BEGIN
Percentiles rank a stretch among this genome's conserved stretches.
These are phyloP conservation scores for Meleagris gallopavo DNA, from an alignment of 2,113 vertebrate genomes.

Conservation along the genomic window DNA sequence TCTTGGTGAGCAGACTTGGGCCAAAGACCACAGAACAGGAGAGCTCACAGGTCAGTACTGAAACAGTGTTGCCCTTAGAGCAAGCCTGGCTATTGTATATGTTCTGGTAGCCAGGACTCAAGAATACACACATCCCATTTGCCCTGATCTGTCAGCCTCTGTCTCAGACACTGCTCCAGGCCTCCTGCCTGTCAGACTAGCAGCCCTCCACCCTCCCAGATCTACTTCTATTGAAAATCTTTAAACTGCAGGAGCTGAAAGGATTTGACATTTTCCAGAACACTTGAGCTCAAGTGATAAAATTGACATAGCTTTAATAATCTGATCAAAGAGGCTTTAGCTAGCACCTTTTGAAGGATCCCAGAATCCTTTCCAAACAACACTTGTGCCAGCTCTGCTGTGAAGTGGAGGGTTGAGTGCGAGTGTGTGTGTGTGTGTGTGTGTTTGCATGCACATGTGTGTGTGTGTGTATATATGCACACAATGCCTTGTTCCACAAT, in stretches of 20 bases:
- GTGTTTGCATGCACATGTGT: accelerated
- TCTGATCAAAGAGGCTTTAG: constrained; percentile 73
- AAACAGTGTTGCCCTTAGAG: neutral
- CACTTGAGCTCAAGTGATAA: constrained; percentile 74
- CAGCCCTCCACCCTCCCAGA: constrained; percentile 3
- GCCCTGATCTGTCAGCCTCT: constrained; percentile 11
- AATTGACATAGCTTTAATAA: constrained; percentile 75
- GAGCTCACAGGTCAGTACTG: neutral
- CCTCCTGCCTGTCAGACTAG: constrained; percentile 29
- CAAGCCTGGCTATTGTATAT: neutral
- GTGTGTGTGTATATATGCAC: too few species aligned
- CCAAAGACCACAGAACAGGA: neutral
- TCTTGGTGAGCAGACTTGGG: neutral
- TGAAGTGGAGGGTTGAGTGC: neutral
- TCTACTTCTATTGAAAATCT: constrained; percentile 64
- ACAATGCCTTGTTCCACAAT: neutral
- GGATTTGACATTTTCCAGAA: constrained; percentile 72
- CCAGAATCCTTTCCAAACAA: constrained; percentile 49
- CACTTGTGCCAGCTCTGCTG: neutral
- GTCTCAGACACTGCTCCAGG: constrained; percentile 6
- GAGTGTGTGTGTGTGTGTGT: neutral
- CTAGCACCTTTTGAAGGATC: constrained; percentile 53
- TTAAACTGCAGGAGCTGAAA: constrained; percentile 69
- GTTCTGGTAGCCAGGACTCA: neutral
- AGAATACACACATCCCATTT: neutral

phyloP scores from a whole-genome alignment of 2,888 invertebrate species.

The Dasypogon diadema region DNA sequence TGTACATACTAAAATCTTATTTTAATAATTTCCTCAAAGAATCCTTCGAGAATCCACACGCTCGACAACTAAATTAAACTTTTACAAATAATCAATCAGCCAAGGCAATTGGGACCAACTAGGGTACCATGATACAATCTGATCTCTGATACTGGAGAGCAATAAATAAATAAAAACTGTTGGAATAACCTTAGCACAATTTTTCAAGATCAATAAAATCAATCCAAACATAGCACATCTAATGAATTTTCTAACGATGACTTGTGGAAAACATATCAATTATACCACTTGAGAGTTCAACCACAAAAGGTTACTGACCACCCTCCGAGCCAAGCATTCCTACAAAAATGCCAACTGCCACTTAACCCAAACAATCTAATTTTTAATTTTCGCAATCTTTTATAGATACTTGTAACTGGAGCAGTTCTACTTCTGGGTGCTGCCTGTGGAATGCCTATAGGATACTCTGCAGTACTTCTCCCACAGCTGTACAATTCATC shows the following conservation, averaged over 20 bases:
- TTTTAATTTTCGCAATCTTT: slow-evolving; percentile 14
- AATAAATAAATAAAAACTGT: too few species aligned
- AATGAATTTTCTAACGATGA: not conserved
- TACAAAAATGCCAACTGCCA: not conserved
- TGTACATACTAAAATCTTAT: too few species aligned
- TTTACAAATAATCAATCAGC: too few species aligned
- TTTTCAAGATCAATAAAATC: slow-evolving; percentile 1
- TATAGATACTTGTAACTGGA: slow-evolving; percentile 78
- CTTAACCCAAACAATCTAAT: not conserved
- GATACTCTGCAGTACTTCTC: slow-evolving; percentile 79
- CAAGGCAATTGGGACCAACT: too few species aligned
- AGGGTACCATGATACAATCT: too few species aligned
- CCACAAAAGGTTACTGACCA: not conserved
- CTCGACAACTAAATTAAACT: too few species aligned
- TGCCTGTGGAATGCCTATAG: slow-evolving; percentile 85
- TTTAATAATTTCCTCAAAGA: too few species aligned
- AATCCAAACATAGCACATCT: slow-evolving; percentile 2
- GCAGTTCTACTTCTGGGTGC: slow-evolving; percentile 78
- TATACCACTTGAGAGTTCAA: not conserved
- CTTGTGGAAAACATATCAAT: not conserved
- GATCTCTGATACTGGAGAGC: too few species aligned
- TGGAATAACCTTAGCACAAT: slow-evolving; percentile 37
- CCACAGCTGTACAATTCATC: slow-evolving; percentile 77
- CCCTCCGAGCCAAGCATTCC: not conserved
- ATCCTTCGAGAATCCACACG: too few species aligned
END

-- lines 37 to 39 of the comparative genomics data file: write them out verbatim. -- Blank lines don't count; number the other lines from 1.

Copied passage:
- TTTTCAAGATCAATAAAATC: slow-evolving; percentile 1
- TATAGATACTTGTAACTGGA: slow-evolving; percentile 78
- CTTAACCCAAACAATCTAAT: not conserved